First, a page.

4. Hello everyone. I saw this nice Albertosaurus tooth fragment online being sold for relatively cheap. I thought it had nice size,serrations and tip. It is from the Judith formation in Montana. Do you think it is worth considering? Or do you think I should keep my money. If I could get it a bit repaired and nicely reglue the fragments,It could be quite neat I think. It would be my first Tyrannosaurid in my collection (and my only for a long time). What do you think? Here are the 3 pictures I have. Thanks alot,Regards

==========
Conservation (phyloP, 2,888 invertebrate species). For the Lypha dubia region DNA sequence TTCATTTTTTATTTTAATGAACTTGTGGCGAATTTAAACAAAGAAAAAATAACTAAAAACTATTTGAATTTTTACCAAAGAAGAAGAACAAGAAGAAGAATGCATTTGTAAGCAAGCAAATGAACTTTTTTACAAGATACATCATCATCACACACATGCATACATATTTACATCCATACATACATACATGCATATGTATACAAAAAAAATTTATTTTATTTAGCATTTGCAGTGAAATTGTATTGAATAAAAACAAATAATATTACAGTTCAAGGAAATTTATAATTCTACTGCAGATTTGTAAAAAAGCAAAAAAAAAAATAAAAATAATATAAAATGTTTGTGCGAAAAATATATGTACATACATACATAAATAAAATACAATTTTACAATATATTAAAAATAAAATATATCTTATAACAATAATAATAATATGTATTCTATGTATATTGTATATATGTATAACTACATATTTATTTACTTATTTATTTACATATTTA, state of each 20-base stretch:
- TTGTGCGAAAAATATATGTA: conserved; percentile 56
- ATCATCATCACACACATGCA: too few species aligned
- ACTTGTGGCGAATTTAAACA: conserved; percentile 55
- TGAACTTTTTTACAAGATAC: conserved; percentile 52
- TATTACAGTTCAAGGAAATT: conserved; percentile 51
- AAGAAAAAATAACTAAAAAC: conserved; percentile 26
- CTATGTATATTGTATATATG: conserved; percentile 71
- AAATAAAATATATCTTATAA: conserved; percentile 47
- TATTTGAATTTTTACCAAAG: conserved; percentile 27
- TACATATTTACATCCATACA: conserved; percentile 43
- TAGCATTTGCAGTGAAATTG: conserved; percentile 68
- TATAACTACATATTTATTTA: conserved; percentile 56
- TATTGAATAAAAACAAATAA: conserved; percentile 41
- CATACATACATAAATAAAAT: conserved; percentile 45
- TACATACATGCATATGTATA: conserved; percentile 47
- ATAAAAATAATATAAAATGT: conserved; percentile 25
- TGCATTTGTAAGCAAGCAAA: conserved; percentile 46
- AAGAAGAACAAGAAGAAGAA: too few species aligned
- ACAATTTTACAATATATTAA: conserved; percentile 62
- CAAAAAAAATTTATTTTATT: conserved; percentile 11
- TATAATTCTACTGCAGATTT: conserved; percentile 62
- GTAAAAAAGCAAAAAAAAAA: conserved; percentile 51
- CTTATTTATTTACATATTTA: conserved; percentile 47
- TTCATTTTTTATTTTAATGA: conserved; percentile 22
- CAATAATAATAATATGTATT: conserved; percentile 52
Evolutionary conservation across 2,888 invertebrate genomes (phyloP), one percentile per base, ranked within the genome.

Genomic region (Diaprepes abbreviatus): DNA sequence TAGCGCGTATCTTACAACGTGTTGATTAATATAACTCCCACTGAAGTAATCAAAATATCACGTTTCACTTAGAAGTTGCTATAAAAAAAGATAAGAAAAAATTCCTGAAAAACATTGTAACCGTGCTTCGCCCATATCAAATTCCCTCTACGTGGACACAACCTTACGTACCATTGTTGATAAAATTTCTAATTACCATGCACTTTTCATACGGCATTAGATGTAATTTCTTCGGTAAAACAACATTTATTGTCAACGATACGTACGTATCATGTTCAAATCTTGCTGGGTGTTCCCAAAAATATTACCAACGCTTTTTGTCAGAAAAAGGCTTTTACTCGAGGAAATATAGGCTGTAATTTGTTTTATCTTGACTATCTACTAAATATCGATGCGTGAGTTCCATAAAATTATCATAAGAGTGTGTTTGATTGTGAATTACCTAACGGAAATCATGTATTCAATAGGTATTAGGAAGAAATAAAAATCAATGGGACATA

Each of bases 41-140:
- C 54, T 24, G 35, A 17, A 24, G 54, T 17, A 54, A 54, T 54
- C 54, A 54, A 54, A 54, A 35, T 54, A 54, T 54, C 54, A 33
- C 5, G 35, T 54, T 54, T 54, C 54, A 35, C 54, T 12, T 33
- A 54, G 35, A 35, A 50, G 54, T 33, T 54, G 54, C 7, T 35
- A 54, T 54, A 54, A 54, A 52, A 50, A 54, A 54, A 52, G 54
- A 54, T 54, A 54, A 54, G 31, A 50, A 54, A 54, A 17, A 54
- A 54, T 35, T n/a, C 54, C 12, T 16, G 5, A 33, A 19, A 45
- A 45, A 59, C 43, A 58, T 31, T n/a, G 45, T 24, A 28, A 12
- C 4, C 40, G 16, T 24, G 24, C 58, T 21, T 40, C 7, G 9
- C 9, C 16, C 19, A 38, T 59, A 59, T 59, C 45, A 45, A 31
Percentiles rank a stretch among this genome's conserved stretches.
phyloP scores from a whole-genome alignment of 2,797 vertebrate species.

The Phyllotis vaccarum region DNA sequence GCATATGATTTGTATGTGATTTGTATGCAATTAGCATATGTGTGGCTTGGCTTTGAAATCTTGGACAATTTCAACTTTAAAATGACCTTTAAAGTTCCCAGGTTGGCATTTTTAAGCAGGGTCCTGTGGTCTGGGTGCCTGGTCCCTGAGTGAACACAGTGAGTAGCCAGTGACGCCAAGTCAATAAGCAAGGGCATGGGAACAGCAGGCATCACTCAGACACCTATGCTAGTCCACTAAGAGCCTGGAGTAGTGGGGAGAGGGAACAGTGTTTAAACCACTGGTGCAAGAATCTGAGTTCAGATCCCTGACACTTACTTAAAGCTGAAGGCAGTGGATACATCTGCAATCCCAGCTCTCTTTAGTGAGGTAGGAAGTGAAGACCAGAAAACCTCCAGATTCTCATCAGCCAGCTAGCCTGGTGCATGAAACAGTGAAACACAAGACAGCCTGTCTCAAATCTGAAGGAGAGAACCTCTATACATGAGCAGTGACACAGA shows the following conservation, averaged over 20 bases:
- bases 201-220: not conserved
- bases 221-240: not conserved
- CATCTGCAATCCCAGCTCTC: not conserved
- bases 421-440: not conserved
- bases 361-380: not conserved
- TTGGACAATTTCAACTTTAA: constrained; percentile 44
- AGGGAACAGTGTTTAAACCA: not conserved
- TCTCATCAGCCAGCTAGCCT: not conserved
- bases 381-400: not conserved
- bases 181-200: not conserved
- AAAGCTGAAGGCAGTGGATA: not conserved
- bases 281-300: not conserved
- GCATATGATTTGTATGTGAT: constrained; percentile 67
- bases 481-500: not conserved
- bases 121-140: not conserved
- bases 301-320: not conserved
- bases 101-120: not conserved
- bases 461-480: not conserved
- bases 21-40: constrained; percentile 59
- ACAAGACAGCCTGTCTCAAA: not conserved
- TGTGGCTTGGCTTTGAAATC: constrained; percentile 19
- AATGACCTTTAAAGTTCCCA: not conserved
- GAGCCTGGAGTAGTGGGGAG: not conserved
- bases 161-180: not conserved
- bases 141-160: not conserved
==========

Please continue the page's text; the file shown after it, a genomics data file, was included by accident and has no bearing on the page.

5. Hi All, I'm new to this forum and thought I'd send over images of my theropod teeth plus one extremely impressive sauropod from Madagascar. Hope you like them! Paul
  6. Albertosaurus?

    Hi, I recently got hold of this 1" premaxillary tooth which was found in the Judith River Formation, Montana. Could any of the local expects confirm whether this is Albertosaurus? Thanks in advance
  7. Judith River Tyrannosaur

    From the album Dinosaurs and Reptiles

    30 mm nicely preserved tyrannosaur tooth. As I understand, it is impossible to distinguish between Gorgosaurus, Daspletosaurus and Albertosaurus from Judith River Fm.
  8. Tyrannosaur tooth

    From the album Dinosaur teeth

    Tyrannosaur indet. Campanian (80 million years ago) Two Medicine Formation Drumheller, Alberta, Canada